Many religious and spiritual practices speak of service. Service is a key piece of 12 step programs and many say they didn’t really get sober until they were able to give back. It was the act of service that helped them realize the bigger picture and reason for sobriety. Most of us talk a good game regarding service, however many of us do not perform much service.
One reason we do not offer acts of service as much as we might like is because we haven’t set our lives up to give back. It takes time more than anything and it’s much easier to write a check than it is to spend the day working with someone who needs help. Work to structure time to give back into your life. It will make your life more purposeful and help fight diseases, depression, anxiety, and stress in your own life.
Another reason we skip the service aspect is because we do not know what to do. We feel that it must be BIG to be any good, and the opposite is really true. It is the small, everyday acts of grace and kindness that make the greatest differences in our lives and those we reach out to. These small acts help us realize we are not alone. They help us feel connected and part of something larger than ourselves. Again, keeping us more healthy over the long haul.
Today challenge yourself to perform as many acts of service to another as you can. A little secret is … when you work to make others happy, you actually make yourself happy. The Dali Lama says “if you want others to be happy, be compassionate. If you want to be happy, be compassionate”. Today make your goal to give as much as you can. See how happy you can make yourself by helping others. Notice how doing nice things for other people changes you, gives you different perspective, or helps you see something you hadn’t noticed before. When we give to others we begin to see how similar we are, not how different. We are more the same than not. It’s hard to hate others when you realize this. When you hate less or fear others ideas, actions, and motivations less your life gets better. You start to see the beauty that surrounds you instead of all the things you negatively judge.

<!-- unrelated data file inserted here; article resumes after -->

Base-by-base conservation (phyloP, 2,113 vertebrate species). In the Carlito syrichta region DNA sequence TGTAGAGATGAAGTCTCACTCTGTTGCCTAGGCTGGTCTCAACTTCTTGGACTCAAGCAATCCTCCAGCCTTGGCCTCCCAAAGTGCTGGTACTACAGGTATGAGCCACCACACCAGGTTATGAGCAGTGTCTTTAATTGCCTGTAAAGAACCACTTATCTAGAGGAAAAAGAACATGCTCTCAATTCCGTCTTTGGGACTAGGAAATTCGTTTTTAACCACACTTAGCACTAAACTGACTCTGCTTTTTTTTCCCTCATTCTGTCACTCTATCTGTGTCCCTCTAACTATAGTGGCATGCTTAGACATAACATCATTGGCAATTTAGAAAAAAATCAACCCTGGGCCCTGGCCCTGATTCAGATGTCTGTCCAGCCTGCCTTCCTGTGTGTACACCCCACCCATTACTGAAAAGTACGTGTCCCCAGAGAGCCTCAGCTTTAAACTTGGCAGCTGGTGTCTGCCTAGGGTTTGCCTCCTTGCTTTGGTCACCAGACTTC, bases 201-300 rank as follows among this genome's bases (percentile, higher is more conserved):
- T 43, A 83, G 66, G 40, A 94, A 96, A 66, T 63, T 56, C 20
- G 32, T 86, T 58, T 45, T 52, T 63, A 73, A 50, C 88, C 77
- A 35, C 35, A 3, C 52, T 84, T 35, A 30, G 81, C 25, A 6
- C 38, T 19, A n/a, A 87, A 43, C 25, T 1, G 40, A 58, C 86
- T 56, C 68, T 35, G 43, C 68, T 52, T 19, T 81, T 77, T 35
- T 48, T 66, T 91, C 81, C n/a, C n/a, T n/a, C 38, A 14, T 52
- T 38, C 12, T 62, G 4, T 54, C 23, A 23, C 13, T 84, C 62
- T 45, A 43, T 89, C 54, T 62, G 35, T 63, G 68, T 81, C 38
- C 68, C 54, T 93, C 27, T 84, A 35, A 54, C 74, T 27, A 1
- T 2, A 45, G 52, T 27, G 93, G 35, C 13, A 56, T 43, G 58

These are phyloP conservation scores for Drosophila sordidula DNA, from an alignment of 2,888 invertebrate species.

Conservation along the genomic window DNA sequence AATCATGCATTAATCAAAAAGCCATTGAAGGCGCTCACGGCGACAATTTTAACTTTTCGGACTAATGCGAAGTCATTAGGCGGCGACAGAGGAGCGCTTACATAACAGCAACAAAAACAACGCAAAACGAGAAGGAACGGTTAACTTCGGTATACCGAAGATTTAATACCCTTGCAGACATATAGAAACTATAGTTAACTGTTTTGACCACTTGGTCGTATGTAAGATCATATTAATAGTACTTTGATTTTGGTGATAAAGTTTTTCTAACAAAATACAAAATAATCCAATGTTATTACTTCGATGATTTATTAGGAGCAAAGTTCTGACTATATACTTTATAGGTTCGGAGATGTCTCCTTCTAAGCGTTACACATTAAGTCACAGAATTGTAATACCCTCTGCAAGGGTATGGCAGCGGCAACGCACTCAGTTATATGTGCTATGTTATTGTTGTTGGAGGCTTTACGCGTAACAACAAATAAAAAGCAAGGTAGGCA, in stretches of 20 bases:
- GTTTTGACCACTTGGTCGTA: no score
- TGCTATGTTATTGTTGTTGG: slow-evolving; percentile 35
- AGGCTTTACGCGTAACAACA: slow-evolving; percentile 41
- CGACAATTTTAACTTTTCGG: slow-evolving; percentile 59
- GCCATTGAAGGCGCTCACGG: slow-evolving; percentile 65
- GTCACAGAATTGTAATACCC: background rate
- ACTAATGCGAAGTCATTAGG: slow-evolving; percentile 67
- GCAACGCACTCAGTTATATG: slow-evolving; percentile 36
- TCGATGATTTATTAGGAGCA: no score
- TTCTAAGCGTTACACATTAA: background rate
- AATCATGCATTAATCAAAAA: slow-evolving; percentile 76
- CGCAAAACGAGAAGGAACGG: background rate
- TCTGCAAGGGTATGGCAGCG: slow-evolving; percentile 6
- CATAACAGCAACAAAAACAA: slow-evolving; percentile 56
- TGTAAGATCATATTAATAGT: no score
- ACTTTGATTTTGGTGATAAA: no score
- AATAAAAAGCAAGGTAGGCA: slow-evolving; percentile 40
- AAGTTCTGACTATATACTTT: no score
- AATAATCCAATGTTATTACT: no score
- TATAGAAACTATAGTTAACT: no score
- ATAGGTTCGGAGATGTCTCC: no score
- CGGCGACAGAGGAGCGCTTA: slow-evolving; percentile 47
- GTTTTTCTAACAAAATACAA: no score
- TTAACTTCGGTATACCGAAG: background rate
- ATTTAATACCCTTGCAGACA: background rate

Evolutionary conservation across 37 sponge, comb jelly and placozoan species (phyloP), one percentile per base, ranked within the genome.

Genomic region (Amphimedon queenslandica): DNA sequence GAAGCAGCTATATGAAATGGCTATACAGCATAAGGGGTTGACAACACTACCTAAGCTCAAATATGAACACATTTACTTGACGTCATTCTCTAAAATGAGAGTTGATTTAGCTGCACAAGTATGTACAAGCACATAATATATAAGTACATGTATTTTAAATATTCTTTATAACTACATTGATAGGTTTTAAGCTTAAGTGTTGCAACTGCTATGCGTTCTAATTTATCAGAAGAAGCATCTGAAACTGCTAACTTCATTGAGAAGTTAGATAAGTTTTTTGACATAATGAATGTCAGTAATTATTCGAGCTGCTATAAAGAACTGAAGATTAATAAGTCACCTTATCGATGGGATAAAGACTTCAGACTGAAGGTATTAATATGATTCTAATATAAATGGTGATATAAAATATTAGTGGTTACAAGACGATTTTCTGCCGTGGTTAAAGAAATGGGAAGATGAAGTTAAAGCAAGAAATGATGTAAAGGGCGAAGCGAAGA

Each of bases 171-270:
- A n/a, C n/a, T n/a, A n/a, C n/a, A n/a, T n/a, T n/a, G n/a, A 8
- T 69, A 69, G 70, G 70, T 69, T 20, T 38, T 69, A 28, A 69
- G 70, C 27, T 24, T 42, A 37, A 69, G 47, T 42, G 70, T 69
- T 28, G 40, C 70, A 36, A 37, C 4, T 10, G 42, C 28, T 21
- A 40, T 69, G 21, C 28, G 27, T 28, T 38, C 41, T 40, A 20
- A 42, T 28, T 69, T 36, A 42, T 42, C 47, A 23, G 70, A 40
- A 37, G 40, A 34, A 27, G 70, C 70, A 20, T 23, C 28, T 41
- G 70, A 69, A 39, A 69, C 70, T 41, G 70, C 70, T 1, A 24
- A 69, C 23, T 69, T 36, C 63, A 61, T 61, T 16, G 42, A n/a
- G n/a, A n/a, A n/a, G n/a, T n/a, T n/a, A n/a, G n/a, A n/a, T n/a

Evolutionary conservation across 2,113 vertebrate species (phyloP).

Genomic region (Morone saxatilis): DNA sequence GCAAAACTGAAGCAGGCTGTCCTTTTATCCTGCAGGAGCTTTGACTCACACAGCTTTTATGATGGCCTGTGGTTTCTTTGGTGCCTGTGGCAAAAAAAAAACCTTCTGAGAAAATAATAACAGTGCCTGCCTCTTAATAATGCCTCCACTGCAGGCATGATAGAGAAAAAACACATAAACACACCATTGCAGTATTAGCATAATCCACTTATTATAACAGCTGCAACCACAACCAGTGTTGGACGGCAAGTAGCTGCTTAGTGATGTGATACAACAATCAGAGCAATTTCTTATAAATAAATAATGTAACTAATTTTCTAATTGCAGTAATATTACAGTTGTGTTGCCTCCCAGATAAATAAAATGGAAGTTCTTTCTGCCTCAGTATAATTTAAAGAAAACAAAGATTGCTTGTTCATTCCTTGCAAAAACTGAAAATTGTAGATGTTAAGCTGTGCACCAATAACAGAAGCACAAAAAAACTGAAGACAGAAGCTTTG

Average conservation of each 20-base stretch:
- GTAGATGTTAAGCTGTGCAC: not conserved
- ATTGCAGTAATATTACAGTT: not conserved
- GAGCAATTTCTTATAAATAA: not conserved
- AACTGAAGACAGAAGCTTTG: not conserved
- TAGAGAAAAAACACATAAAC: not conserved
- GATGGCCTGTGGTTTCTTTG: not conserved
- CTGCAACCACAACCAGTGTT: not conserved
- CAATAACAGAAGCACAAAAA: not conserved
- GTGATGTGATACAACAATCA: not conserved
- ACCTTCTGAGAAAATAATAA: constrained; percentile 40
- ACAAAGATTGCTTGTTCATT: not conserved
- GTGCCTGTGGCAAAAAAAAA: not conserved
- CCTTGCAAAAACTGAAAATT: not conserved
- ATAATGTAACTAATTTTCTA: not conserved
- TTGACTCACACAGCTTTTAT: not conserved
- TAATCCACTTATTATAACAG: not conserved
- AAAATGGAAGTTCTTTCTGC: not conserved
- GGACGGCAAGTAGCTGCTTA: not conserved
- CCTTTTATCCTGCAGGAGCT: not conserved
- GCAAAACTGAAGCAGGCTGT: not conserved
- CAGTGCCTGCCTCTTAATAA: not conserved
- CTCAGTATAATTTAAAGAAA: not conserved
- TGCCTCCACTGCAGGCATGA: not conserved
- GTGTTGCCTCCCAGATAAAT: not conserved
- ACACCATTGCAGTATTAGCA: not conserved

Here are some ideas to get out there, get connected, and offer help:
- Hold the door open for someone
- Smile at everyone you meet
- Give the driver in front of you the benefit of the doubt.
- Listen. Really listen as your partner, kids, or co-worker talks to you – without coming up with your response while they speak.
- Shovel, cut the grass, rake, sweep the sidewalk for your neighbor. You are already doing your own, just go a little farther.
- Teach something to someone who wants to learn what you already know how to do. Be patient and let them learn at their own pace. Work to enjoy watching their progress as a support person not the director.
- Play with your dog, your kid, your friend … go out have a good time and laugh and laugh and laugh.
- Tell your family and friends how much they mean to you. Maybe even send them a handwritten note, flowers, or let them know in another way that would be special to them.
- Offer to help with the car pool, cleaning, cooking, laundry, etc for a group you are a part of, a friend, neighbor, or your family member who usually does those tasks.
- Read to someone – a kid, a person who can no longer read for themselves due to failing eyesight or other disease, or someone who never learned to read.
- Volunteer in your community. Many communities have a volunteer listing where organizations list what they need help with. Look it up and volunteer your skill set to help them out.
- Help set up a fundraising event for a group you are interested in. Big commitment, but it sure feels good when you come together with a team of people and accomplish something for the greater good.
- Do something nice for yourself. You can’t take care of anyone, if you haven’t taken care of you first. Make sure to include yourself on your acts of service list. It helps you be a better person, less stressed, and ready to help others if you have been taken care of too. Do not forget about you.